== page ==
THE WFH WARDROBE
How long has it been since we were collectively sent home from the office? Who can remember when the individual days of the week merged into one featureless, never-ending Tuesday so soon after WFH became the status quo. But if it was say, February-ish, it’s been half a year since our kitchen tables became family desk-islands, the passenger seat of the car a conference room for calls that could not be set to a soundtrack of children fighting and on desperate days, the bathroom a break-out space for scrolling Instagram in silence for the few minutes before you were sought out by someone needing a snack, pencil sharpener, band-aid, charger etc.. Etc., etc., etc., literally all the etcs..
As noted at the time, one of the few upsides to a global pandemic was getting to give up proper workwear, anything dry-clean-only and agony around the waist by 11.30a.m, which is to say the majority of workwear if you’re a woman.
There were hashtags, memes, there were newspaper stories about the splendour of nine-to-five sweatpants. And of course, to begin with it was pure joy. But then, at some point, so much fleece began to feel less like a personal choice and more like the inmate uniform of a low-security work prison. We began to long for anything with a waist, a dart, a cuff. And although some of us have, in recent weeks, been allowed to re-enter society/our offices, for others WFH is looking a lot like a sentence without a known release date.
As a writer, I have served 15 years already and like anyone who was already doing it, I have learned the ins and outs of not leaving the house. I know when and what to eat – a proper lunch at lunchtime, not a day-long degustation of crumpets, seaweed crackers, cooking chocolate and the leftover contents of a children’s party bag. I know the vital importance of a morning shower, vs. a bit of a wash. I know that when the suggestion is first put, a day-time social event seems like a treat and that, on the day, you will not have time and feel terrible for cancelling and even worse if you don’t.
As choices, they may seem unrelated but actually they are all made in service of the same goal: keeping your mood up, the hardest and most important part of WFH. Since fashion is the best mood-keeper-up there is, here is what I have learned about dressing for a kitchen desk.
YOU CANNOT GET TWO DAYS OUT OF A TOP
I mean, you can. When you do not go out, use public transport or move amongst people all day, your tee will probably still be good at the end of the day. But what you wear today the way is the only way you know it’s not yesterday, and once you have crossed the two-day threshold, it feels like, why not try for a third? And then it’s Thursday so why not see out the week in this tee? Actually, it’s become so soft, why not sleep in it Thursday night? Because it will be the beginning of an inexorable sartorial slide and, when you try to take it off at the weekend, the fabric will have fused to your underarms and require removal by a medical professional.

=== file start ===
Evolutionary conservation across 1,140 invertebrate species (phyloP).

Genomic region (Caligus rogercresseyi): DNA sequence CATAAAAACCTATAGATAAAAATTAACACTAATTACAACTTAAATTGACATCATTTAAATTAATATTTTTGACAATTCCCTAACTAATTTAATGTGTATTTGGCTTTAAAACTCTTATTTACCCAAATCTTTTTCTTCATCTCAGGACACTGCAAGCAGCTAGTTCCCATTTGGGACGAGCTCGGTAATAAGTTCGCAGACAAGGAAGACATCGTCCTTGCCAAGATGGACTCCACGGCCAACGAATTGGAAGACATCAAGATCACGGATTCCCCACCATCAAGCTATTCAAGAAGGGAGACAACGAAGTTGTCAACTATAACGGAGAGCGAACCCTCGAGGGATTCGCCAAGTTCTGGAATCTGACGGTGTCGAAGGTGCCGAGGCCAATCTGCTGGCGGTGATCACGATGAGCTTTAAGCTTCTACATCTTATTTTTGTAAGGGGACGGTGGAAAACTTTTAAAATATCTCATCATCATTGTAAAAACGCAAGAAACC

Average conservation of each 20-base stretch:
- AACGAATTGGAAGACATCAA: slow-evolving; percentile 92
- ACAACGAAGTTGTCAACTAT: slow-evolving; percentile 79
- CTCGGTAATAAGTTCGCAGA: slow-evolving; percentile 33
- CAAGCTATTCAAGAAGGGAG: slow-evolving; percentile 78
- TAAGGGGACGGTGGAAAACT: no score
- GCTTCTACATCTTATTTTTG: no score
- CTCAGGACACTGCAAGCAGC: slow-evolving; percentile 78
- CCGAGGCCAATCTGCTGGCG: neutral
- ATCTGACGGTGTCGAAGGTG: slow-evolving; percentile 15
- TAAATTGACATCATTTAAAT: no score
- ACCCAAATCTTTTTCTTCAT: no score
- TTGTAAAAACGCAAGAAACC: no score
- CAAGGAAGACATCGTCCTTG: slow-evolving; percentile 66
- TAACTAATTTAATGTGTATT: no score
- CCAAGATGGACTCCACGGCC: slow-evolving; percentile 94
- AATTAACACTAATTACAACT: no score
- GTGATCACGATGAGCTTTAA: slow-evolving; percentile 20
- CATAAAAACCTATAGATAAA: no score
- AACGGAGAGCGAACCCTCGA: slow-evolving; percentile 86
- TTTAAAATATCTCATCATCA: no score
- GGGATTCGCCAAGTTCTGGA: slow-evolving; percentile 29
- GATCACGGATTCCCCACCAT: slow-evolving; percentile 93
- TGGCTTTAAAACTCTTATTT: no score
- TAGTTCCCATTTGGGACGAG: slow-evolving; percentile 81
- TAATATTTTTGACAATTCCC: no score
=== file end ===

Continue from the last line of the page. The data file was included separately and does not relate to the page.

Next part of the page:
WASH YOUR HAIR MORE OFTEN
If you’re actively trying to get depressed, then definitely, cut back on real washes and just dry-shampoo until your hair is a single clump of matter. But if you’re looking to stay out of an emotional trough, wash your hair more often. It’s the quickest, cheapest form of self-care and even if it adds a little bit of time to your morning routine, you make it back on not having to go anywhere ever.
Whereas once, there was such a thing as a coloured load and a white load, you might have noticed that lately, you’re doing more, a single grey wash. For some reason, wearing colour or a print when you are home alone feels unnecessary and effortful, but pulling on something bright is no more work than pulling on something in a sludgy-grey-brown and if it’s just for you, there’s no better reason to wear it.
AND A BRA BETWEEN NINE AND FIVE
Of all the constricting items given up in these times, bras were supposedly the first to go. Like wine and Netflix, bralessness is tempting but ultimately, an unwise choice for day. Not because a woman should wear a bra or because being naked under your shirt feels weird on a Zoom call and, depending on the lighting, may be discernible to everyone else on it. Only because, Liz-Lemoning your bra out one sleeve before pouring yourself a silo of pinot is your chief reward for a day’s graft. Also if your office is also your sofa, underwire or the absence of it is the best demarcation between day and night. Spanx at home, of course not. Heels, why would you? Pants, up to you. But bra? Absolutely.
As discussed, treat to begin with but ultimately all-day-sweatpants are deleterious to wellbeing. Athleisure is a tempting alternative but like actual workwear, it hurts by lunchtime – tight at the waist and weirdly hot behind the knees. The trick is to wear something comfortable but not 100 per cent comfortable during the day and when it’s time to punch out, change into the truly, deliciously comfortable sweatpants that by now, you have totally earned.
ABOUT AUTHOR MEG MASON
Meg Mason began her career at the Financial Times and The Times of London. Her work has since appeared in The Sunday Times, The Sydney Morning Herald and The Sunday Telegraph. She has written humour for The New Yorker and Sunday STYLE, monthly columns for GQ and InsideOut and is now a regular contributor to Vogue, ELLE and marie claire. Her first book Say It Again in a Nice Voice (HarperCollins) was published in 2012. Her second, You Be Mother (HarperCollins) was published in 2017. She lives in Sydney with her husband and two daughters.
SORROW AND BLISS
Spiky, sharp, intriguingly dark and tender, full of pathos, fury and wit, Sorrow and Bliss, the latest book by Meg Mason is a dazzling, distinctive novel from a boldly talented writer. For fans of Sally Rooney, Taffy Brodesser-Akner and Fleabag.
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